For neighborhoods that deal with the Sisyphean task of keeping streets clean, the city’s existing customer service sometimes doesn’t cut it.
For some of the most common complaints, such as loose trash, graffiti or feces, it can take hours or even days for a crew from the city's Department of Public Works to resolve the issue. That’s partly due to redundancy and confusion between cleanup crews employed by the Department of Public Works and privately-funded community benefit districts, or CBDs, that work in high-traffic commercial corridors.
The city is hoping that a technological fix will change that. An app called Connected Worker, which was introduced on a pilot basis last year, promises to dramatically improve response times for everyday cleanup while better integrating private CBDs into the city’s expansive 311 system.
“The benefit to the city and neighborhood is that the response time is significantly faster,” said Andrew Robinson, executive director of the East Cut CBD, which has 22 full-time staff working 24 hours a day. “We want to respond to those things, and make sure our data is also in the city’s system so the city can see what we’re doing.”
The city’s 311 customer service system processes roughly 50,000 calls for service in a typical month. Requests for cleaning make up the lion’s share of those requests: In October, about 40% of all 311 requests were for street and sidewalk cleanup. The city’s 17 active CBDs, which serve limited geographic areas and are funded by local businesses and property owners, are often already at the scene and can respond to those requests much more quickly than city teams.
Until recently, however, the CBDs and Public Works cleaning crews had no easy way to communicate. That meant that city crews would arrive at a cleanup scene only to find that it had already been handled by a private neighborhood crew, creating wasted time and effort across Public Works’ response system.
“My hunch is that it would often mean the city wouldn’t send someone out as fast,” added Robinson. “[The app] has really improved communications.”
The recent push is part of Shine On SF, a public-private initiative launched by Mayor London Breed to scrub down and beautify San Francisco neighborhoods. With a carve-out of about $92 million from this year’s budget, the initiative includes funding for dedicated cleanup along key commercial corridors, trash can replacements, and improvements to the 311 response system, among other efforts.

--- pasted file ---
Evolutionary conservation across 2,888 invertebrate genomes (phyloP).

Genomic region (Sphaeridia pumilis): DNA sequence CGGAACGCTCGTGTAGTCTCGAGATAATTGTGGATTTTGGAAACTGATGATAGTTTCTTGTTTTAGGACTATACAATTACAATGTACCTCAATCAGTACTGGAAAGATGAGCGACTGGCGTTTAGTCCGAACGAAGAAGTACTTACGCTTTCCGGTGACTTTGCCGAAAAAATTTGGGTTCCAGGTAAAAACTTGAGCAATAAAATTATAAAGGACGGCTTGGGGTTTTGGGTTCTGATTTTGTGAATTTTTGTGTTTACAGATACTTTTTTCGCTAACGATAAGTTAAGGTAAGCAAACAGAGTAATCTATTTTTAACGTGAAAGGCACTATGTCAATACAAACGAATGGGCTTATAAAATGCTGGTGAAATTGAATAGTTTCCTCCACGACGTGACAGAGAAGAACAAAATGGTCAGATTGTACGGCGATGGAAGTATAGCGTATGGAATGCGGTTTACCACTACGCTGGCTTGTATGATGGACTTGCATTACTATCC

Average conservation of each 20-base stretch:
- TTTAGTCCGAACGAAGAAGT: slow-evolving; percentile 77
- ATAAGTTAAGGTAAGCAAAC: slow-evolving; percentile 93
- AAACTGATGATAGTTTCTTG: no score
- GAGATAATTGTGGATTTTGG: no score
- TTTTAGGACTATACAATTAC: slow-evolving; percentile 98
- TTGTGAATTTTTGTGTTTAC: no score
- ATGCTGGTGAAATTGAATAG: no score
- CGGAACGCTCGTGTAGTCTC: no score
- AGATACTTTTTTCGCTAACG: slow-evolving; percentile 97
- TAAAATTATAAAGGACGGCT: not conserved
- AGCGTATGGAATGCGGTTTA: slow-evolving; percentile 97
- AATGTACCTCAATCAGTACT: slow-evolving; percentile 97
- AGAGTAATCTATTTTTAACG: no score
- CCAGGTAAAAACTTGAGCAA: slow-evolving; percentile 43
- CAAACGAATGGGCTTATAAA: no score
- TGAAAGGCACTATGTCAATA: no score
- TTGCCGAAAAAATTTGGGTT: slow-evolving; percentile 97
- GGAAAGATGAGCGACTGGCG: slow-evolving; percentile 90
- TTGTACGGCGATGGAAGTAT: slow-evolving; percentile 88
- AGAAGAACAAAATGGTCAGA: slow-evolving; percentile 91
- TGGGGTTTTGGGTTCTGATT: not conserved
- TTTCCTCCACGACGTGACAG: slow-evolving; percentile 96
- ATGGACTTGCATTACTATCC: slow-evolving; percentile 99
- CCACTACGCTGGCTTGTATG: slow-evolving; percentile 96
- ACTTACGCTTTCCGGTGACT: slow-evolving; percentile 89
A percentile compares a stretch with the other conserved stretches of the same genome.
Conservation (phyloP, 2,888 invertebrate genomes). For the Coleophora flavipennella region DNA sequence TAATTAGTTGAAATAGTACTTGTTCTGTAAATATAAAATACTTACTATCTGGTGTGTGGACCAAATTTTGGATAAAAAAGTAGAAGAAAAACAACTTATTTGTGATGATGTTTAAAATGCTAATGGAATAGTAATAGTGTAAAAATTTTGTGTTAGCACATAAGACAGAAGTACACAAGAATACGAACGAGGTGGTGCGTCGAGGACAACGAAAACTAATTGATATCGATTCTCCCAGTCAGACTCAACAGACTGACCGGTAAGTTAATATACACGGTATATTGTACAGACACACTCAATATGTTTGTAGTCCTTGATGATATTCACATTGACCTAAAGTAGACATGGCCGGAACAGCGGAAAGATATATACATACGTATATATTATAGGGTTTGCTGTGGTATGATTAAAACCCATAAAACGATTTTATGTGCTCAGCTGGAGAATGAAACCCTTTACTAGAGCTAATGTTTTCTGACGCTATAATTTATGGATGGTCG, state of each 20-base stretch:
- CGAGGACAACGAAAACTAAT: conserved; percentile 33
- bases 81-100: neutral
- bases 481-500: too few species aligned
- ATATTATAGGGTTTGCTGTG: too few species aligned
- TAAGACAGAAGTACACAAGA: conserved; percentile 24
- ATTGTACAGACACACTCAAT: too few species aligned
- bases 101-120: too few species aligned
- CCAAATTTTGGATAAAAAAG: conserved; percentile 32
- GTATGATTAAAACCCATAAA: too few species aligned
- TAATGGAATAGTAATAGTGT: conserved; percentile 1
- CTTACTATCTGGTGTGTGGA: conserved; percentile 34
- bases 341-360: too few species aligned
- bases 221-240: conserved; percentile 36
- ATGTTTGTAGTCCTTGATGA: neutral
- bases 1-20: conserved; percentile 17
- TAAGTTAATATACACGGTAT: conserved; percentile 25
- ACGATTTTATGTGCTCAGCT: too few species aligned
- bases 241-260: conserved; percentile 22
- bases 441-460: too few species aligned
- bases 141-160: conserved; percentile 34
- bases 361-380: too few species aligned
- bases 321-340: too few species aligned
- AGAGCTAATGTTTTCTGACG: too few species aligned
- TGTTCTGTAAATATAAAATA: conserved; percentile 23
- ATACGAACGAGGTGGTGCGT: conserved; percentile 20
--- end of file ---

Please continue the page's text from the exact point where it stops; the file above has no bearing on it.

“Sometimes things just aren't run the best they could be,” Noaeh Pinaire, a laborer with Public Works who scrubs down Castro Street as part of the new beautification efforts, told Here/Say in a recent interview. “In essence, [it’s] the allocation of resources...maybe people are getting put in areas that necessarily don't need all that manpower. I think it's just small things like that.”
The Mayor’s Office frames the cleanup efforts as part of a broader recovery, positing that cleaner and better cared-for streets will make San Francisco a more inviting place to visit as the city’s battered tourism sector crawls back from COVID.
Using general fund money, the city commissioned developer Connected Bits, which also built the external 311 app, to create an app for cleanup workers in the field. That allows CBD workers to address and resolve complaints within the city’s existing 311 infrastructure, freeing up more time for Public Works staff to respond to citywide complaints.
The average resolution times using the app were significantly faster compared to comparable calls routed through 311: Loose trash cleanup took about 5 hours on average with the app, compared to 34 hours citywide, according to data provided by the city. Public graffiti cleanup took 4 hours, compared to 6 days. Neighborhood CBDs must opt in to the app, and six of the city’s 17 CBDs are participating right now.
Robinson said that the “long game” is to build a unified response system that includes all CBDs, and perhaps even other nonprofits that provide maintenance or safety services in San Francisco neighborhoods.
“The sidewalks in front of your house or business...often have more intense use than anyone should ever be expected to take care of,” Robinson said. “Now I’m able to invest the money I’m putting into responding to calls into more work on the streets.”